WASHINGTON, Sept. 14 (Yonhap) -- The following is a chronology of 27 letters exchanged between U.S. President Donald Trump and North Korean leader Kim Jong-un that are revealed and quoted in a soon-to-be released book by Washington Post journalist Bob Woodward. The new book, "Rage," is set to be released Tuesday.
April 1 -- Trump writes a three-sentence letter to Kim, thanking the North Korean leader for his invitation to meet.
April 1 -- Kim writes Trump, saying he is prepared to cooperate with him "in sincerity and dedication."
April 3 -- Trump writes to Kim to tell him he agrees with everything Kim said to his special envoy, then-CIA Director Mike Pompeo, who visited Pyongyang on April 1 as Trump's special envoy.
May 24 -- Trump tells Kim in a letter that he was cancelling their scheduled meeting in Singapore because of a harsh statement from North Korea's foreign ministry that said whether the U.S. and North Korea will meet in a meeting or a nuclear war depends entirely on how the U.S. behaves.
May 29 -- Kim writes Trump to say he has great expectations for their upcoming meeting, two days after the countries agreed to go ahead with the meeting as planned in a working-level meeting.
June 12 -- Trump and Kim hold their first bilateral summit in Singapore.
June 15 -- Trump writes to say he has safely arrived back in the U.S.
July 3 -- Trump tells Kim to work with his new secretary of state, Pompeo, whom he said has his full confidence.
July 6 -- Kim writes back, saying their Singapore meeting and the joint statement they signed there marked "indeed the start of a new meaning journey."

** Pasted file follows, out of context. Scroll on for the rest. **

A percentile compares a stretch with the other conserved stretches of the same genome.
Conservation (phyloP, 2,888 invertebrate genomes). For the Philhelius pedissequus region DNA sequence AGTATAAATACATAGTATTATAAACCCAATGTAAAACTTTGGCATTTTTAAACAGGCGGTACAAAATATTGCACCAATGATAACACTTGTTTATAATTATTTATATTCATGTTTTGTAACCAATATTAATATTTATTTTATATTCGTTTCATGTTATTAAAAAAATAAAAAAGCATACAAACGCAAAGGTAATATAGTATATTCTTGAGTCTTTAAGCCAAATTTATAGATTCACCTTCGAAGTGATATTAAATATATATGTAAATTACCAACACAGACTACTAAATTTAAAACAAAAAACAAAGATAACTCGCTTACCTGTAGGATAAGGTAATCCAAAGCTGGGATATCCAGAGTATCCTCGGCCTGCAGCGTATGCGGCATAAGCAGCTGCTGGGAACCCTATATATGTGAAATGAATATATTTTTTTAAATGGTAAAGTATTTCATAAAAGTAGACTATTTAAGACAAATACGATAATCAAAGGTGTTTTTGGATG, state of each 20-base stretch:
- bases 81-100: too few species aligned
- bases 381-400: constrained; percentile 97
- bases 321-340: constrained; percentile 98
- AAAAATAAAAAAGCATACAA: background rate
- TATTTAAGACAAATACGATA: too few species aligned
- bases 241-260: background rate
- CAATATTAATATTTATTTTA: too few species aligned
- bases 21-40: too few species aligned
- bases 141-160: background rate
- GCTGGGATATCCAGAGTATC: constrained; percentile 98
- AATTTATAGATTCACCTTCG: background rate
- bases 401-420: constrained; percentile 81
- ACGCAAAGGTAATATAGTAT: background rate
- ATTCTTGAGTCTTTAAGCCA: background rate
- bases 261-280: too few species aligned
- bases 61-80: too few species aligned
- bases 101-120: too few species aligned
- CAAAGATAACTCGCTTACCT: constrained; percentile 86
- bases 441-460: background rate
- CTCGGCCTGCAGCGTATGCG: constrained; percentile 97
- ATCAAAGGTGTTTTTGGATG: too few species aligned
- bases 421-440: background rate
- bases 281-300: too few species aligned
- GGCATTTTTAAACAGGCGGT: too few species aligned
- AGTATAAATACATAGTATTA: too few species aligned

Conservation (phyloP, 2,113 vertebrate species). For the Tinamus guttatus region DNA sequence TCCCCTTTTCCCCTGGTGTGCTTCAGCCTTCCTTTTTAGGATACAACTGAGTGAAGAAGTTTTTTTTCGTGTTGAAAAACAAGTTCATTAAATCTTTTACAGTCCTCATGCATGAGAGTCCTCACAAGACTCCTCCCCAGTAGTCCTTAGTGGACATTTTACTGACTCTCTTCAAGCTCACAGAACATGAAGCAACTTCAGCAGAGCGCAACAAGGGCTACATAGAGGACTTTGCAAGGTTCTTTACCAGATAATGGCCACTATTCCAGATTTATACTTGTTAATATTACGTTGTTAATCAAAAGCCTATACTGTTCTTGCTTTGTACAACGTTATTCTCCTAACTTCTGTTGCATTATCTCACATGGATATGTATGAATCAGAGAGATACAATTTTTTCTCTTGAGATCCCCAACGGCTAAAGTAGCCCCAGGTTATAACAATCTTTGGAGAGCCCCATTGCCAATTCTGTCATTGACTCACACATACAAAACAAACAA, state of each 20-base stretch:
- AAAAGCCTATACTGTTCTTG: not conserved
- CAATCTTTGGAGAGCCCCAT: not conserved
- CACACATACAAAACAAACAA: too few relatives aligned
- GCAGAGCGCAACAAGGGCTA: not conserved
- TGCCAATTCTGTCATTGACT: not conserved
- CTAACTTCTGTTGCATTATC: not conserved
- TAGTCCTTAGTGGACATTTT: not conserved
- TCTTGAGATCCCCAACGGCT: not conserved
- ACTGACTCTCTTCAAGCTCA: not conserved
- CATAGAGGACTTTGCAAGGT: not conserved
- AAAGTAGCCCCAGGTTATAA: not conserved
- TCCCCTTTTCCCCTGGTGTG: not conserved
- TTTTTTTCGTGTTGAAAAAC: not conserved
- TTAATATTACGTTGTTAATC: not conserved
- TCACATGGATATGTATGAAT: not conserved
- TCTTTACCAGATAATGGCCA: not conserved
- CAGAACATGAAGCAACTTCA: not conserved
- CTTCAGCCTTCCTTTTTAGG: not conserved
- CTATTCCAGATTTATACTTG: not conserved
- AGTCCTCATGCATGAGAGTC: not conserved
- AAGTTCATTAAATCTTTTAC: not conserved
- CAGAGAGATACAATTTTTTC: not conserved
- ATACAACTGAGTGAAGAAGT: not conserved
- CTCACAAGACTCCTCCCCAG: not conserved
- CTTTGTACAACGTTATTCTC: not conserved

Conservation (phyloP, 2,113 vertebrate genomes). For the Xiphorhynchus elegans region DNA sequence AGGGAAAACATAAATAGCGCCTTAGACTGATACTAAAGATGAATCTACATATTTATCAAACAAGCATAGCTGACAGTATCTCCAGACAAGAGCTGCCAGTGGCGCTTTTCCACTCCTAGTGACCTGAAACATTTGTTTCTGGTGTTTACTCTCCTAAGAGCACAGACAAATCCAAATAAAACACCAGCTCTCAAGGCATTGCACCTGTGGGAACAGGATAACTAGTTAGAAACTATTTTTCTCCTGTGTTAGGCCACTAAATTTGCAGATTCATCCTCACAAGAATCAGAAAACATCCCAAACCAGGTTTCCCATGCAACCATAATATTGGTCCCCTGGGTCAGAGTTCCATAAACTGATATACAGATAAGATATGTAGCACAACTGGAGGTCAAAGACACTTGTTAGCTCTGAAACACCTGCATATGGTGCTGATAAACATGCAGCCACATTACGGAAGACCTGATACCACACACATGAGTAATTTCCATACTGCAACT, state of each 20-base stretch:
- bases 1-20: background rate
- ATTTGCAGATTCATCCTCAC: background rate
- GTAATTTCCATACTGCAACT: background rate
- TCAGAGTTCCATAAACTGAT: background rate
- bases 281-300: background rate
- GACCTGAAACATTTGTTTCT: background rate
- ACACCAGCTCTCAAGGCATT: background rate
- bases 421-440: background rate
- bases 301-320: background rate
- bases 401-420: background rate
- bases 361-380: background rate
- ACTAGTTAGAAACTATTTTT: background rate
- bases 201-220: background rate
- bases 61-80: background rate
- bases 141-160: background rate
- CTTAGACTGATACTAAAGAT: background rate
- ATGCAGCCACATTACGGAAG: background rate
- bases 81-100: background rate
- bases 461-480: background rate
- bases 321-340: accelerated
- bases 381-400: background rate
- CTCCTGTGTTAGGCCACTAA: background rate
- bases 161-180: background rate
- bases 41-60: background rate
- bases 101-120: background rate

July 30 -- Kim tells Trump how pleased he was pleased to have formed good ties with "such a powerful and preeminent statesman as Your Excellency."
Aug. 2 -- Trump tells Kim that now is time to make progress on denuclearization.
Aug. 12 -- Kim says his next meeting with Trump will be a chance to plan for a "safe and solid future."
Sept. 6 -- Kim begins to put conditions on denuclearization in what Woodward describes as Kim's longest and most specific letter to Trump until then.
Sept. 21 -- Kim says his respect for Trump will not change.
Dec. 24 -- Trump writes Kim, telling him he is looking forward to their next meeting where they will discuss a bright future for the people of North Korea under Kim's leadership.
Dec. 25 -- Kim writes a much longer reply to Trump that described their Singapore summit in "almost romantic prose," according to Woodward.
Dec. 28 -- Trump writes Kim to tell him either Hanoi or Bangkok will be acceptable for their next meeting.
Jan. 8 -- Trump writes Kim to wish him happy birthday.
Jan. 17 -- Kim writes to introduce his new special envoy, Kim Yong-chol.
Jan. 18 -- After meeting North Korea's special envoy, Trump tells Kim that he will see him soon in a letter that was handwritten and signed "Your friend, Donald J. Trump," unlike his previous letters that, according to Woodward, were typed and signed sincerely.
Jan. 19 -- Trump writes a short letter, sent with a photo from his first meeting with Kim in Singapore.
Feb. 27-28 -- Trump and Kim hold their second bilateral summit in Hanoi.
Mar. 22 -- Trump tells Kim that they are friends and always will be.
June 10 -- Kim writes back saying their deep friendship will work as a "magical force."
June 12 -- Trump writes Kim to say he would like them to meet again.
June 29 -- Trump writes to ask Kim to meet him at the Korean Demilitarized Zone the very next day, shortly after he made such a proposal on his Twitter account.
June 30 -- Trump and Kim meet at the Joint Security Area inside the DMZ that divides South and North Korea for brief talks.
June 30 -- Trump writes to tell Kim how amazing it was to meet him at the DMZ, and sends a copy of the New York Times front page that featured a four-column picture of Trump and Kim.
July 2 -- Trump sends 22 photos of him and Kim at the DMZ.
Aug. 5 -- Kim expresses his anger over joint U.S.-South Korea military exercises.
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